Testosterone has been tested by subcutaneous injection and implantation in mice and rats. In mice, the implant induced cervical-uterine tumors, which metastasized in some cases. There is suggestive evidence that injection of testosterone into some strains of female mice increases their susceptibility to hepatoma. Testosterone is also known to increase the number of tumors and decrease the degree of differentiation of chemically induced carcinomas of the liver in rats.

Use In Specific Populations

Pregnancy

Pregnancy Category X: AndroGel is contraindicated during pregnancy or in women who may become pregnant. It is teratogenic and may cause fetal harm [see CONTRAINDICATIONS]. Exposure of a female fetus to androgens may result in varying degrees of virilization. If this drug is used during pregnancy, or if the patient becomes pregnant while taking this drug, the patient should be apprised of the potential hazard to a fetus.

Nursing Mothers

Although it is not known how much testosterone transfers into human milk, AndroGel is contraindicated in nursing women because of the potential for serious adverse reactions in nursing infants [see CONTRAINDICATIONS].

Testosterone and other androgens may adversely affect lactation.

Pediatric Use

Safety and efficacy of AndroGel in males < 18 years old has not been established. Improper use may result in acceleration of bone age and premature closure of epiphyses.

Geriatric Use

There have not been sufficient numbers of geriatric patients involved in controlled clinical studies utilizing AndroGel to determine whether efficacy in those over 65 years of age differs from younger subjects. Additionally, there is insufficient long-term safety data in geriatric patients to assess the potential risks of cardiovascular disease and prostate cancer.

Renal or Hepatic Impairment

No formal studies were conducted involving patients with renal or hepatic insufficiencies.

Last reviewed on RxList: 12/12/2011
This monograph has been modified to include the generic and brand name in many instances.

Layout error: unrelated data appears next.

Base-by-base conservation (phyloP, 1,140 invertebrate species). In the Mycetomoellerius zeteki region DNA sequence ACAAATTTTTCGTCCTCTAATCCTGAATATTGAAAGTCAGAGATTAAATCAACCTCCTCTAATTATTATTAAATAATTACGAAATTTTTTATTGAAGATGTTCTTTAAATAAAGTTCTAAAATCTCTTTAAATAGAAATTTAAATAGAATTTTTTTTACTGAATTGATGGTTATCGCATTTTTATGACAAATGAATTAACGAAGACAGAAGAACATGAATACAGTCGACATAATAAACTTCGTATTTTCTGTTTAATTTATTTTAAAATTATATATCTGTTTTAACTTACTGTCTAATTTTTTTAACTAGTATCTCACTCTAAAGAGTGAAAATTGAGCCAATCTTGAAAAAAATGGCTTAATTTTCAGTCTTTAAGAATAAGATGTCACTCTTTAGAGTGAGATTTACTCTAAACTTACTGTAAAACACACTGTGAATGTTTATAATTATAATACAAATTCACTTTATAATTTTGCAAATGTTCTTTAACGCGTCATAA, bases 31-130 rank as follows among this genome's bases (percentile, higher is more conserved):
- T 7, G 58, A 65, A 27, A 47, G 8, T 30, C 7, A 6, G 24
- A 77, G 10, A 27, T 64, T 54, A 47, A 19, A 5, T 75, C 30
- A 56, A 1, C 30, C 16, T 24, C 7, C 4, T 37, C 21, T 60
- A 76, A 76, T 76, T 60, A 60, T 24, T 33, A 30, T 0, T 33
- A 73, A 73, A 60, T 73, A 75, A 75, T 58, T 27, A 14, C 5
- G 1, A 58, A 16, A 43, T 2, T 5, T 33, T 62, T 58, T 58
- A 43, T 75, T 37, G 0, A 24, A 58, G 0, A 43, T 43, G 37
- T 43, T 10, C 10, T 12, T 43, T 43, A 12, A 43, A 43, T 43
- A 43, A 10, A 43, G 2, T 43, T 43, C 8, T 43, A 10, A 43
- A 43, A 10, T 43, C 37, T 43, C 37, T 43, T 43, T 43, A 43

OVERDOSE

There is one report of acute overdosage with use of an approved injectable testosterone product: this subject had serum testosterone levels of up to 11,400 ng/dL with a cerebrovascular accident. Treatment of overdosage would consist of discontinuation of AndroGel together with appropriate symptomatic and supportive care.

CONTRAINDICATIONS

AndroGel should not be used in any of the following patients:

Men with carcinoma of the breast or known or suspected carcinoma of the prostate [see WARNINGS AND PRECAUTIONS, ADVERSE REACTIONS, and Nonclinical Toxicology].

Women who are or may become pregnant, or who are breastfeeding. AndroGel can cause fetal harm when administered to a pregnant woman. AndroGel may cause serious adverse reactions in nursing infants. Exposure of a female fetus or nursing infant to androgens may result in varying degrees of virilization. Pregnant women or those who may become pregnant need to be aware of the potential for transfer of testosterone from men treated with AndroGel [see WARNINGS AND PRECAUTIONS and Use In Specific Populations].

Men with known hypersensitivity to any of its ingredients, including alcohol and soy products.

Last reviewed on RxList: 12/12/2011
This monograph has been modified to include the generic and brand name in many instances.

CLINICAL PHARMACOLOGY

Mechanism of Action

Endogenous androgens, including testosterone and dihydrotestosterone (DHT), are responsible for the normal growth and development of the male sex organs and for maintenance of secondary sex characteristics. These effects include the growth and maturation of prostate, seminal vesicles, penis and scrotum; the development of male hair distribution, such as facial, pubic, chest and axillary hair; laryngeal enlargement, vocal chord thickening, alterations in body musculature and fat distribution. Testosterone and DHT are necessary for the normal development of secondary sex characteristics. Male hypogonadism results from insufficient secretion of testosterone and is characterized by low serum testosterone concentrations. Signs/symptoms associated with male hypogonadism include erectile dysfunction and decreased sexual desire, fatigue and loss of energy, mood depression, regression of secondary sexual characteristics and osteoporosis.

Male hypogonadism has two main etiologies. Primary hypogonadism is caused by defects of the gonads, such as Klinefelter's Syndrome or Leydig cell aplasia, whereas secondary hypogonadism is the failure of the hypothalamus (or pituitary) to produce sufficient gonadotropins (FSH, LH).

Pharmacokinetics

Adult Males

Absorption